Fatima is slightly off the main Camino trail that we are following from Lisbon to Santiago. Well, "slightly" is to be debated... The boys were not impressed with the 'slight' detour, which included a steep 630m climb on a rainy day to get to the heights of Fatima. It was our biggest climb yet, and don't forget everyone is loaded down with quite a bit of weight... But surprisingly the complaints were not too bad. These boys are tough bikers!
I enjoyed watching the vegetation change along the way; we cycled through many ancient olive groves and fragrant shrubs of rosemary.
We arrived in Fatima wet and tired, but Tracy and I went out for a wet walk in the dark and quickly discovered the Basilica of Our Lady of Fatima:
Mass was in procession, but Tracy boldly led both of us inside. We were welcomed by a bright but serene interior, filled with a charismatic Portuguese priest and a devout and hugging Catholic community singing, chanting and praying.
The ceremony was concluded with startling loud organ music that sounded more like house music than what one would expect in a church, but it definitely elevated our spirits.
The two days in Fatima, I spent exploring, learning, offering prayers and soaking up the bright light that is here. I do not have a Catholic background and am not familiar with the rituals but I am amazed that in a place that is so devoted to Mary - a place where Mary literally was crowned - that there are no priestesses leading the ceremonies.
The buildings and the stories of this place are definitely magical and hold a bright light. Fatima exists because of these stories. In 1917 three young children were herding sheep when they saw a bright light, which at first they thought was lightning. But then they saw next to a small oak tree "a lady that shone more than the sun". This Lady brought them many messages over the course of 7 visits, including the notion to pray the Rosary and to build a church in her honour.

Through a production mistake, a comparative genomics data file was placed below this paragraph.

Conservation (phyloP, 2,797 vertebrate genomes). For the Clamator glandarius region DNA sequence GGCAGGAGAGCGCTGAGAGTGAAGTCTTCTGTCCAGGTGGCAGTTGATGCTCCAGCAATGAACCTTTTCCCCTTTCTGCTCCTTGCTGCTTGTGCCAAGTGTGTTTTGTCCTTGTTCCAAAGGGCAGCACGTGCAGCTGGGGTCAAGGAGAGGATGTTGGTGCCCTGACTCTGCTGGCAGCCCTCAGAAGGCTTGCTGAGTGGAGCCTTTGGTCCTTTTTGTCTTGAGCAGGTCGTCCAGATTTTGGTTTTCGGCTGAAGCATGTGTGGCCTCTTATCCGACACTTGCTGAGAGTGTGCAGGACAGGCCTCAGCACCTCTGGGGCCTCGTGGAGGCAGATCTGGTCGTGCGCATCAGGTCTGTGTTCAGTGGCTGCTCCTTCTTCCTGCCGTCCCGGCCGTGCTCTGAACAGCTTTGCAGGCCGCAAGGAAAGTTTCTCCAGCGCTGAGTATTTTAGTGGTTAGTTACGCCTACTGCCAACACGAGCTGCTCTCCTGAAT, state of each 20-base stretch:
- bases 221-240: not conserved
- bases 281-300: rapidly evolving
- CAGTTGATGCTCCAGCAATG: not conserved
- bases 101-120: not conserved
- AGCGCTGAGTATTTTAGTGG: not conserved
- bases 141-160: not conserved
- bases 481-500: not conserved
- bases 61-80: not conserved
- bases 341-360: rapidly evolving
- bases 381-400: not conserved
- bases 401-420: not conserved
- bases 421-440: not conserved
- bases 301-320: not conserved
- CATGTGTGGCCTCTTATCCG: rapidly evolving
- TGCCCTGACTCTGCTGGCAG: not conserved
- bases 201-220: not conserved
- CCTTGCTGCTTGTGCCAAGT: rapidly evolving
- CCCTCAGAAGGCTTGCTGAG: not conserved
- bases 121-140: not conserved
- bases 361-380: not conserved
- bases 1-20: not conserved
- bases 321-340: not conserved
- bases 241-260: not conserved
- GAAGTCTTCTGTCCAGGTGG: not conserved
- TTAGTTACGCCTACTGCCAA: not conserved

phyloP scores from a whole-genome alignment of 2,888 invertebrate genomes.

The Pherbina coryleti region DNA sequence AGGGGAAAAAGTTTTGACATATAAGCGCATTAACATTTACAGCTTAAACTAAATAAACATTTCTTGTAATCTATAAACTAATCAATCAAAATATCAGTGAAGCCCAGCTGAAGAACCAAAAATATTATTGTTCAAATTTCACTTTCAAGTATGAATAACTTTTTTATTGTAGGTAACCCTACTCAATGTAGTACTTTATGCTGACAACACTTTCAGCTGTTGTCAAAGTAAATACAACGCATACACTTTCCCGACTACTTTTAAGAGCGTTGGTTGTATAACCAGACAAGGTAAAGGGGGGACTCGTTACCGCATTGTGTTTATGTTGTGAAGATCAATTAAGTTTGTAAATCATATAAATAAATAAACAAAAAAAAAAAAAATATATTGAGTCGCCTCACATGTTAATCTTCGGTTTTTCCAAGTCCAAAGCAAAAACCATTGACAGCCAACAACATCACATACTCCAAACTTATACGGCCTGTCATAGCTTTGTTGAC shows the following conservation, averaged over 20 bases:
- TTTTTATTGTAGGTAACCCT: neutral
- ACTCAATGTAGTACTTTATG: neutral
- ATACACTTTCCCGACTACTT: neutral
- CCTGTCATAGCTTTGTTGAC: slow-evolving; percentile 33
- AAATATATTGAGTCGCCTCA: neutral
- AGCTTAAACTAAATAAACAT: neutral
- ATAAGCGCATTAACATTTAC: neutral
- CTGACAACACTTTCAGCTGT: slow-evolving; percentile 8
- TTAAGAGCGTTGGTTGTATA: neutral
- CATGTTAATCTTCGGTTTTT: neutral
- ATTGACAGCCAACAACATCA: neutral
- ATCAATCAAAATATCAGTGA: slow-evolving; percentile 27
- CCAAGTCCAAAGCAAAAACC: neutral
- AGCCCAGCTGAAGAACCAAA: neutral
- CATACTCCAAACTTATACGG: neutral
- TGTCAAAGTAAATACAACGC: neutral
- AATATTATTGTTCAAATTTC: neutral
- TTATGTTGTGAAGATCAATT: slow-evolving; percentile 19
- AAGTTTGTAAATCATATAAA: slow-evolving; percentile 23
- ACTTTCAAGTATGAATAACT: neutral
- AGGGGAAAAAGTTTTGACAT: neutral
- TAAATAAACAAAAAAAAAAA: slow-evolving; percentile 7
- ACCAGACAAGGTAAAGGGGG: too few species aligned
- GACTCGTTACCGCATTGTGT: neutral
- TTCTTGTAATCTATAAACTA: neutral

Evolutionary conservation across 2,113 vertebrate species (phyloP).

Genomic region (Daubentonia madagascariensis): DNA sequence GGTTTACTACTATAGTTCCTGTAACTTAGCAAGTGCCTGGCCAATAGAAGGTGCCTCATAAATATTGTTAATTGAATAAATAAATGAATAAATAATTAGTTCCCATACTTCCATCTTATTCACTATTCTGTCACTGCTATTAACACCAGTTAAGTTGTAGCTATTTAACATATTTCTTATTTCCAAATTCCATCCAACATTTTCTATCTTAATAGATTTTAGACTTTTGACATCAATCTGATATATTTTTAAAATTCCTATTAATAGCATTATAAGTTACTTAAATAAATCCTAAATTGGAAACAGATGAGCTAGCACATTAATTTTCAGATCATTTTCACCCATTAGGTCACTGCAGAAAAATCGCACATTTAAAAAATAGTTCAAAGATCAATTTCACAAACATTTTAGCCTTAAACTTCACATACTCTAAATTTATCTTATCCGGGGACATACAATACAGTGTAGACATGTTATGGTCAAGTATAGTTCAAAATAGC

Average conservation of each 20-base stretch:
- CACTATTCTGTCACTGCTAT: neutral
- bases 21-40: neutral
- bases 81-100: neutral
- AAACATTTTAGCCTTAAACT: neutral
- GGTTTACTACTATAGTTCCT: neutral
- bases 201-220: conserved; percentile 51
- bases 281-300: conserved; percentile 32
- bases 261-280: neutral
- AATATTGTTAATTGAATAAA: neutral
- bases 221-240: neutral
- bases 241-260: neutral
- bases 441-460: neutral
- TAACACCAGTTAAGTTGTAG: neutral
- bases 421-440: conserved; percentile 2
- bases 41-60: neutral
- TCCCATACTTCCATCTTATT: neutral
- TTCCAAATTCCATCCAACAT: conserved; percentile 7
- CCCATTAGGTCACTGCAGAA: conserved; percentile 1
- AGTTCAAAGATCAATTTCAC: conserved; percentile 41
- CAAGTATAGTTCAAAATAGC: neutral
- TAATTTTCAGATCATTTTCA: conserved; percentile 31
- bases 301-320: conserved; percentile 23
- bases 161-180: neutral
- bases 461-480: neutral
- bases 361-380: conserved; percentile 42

The 2 kilometer path from Fatima to the old village where the children lived, takes one through the landscape where they herded their sheep. I must admit that I enjoyed this walk much better than the large cement field and most of the buildings and shrines that have been erected in front of the Basilica.
Walking through this landscape, I can imagine how deeply connected the children were to nature and how one can see the Divine Feminine in these beautiful trees and flowers.
As I quietly walk through this landscape, I well up with deep gratitude for this special time here. Our Lady of the Rose reveals her secrets through nature. No Cathedral or Shrine can capture the awe and respect I feel for the power and beauty of nature. That is my path to walk, that is where my devotion lies. Amen.
Post by Kiki
Camino de Santiago, you say? What the heck is that?
OK, for those readers who don't happen to be Catholic Pilgrims (that includes us, by the way), the Camino de Santiago is one of the most well known long walks to a holy city. Santiago de Compostelo is a city in northwest Spain that is reputed to hold the relics of Saint James, one of the 12 apostles of Jesus. There is an entire cathedral built the remains which were discovered about 800 years after James was thought to have ministered there... Then there arose a "cult" to honour and worship James, then the cathedral got built. Long story short, it has been, for more than 1000 years, an important journey to go pay one's respects to Saint James by walking to Santiago along one of the Caminos. There are 5... but maybe more. They have different names. It's not clear how many routes there are.
So being in Portugal, we've narrowed our Camino choices to one of the Portuguese routes. Well since, at the time of writing, we are in Santarém, we've chosen to be on the inland Camino Portuguese. It's all rather confusing, even more so, since our Camino Santiago overlaps with Camino Fatima, a walking route from Lisbon to Fatima, another holy city. Confused? Yes, us too.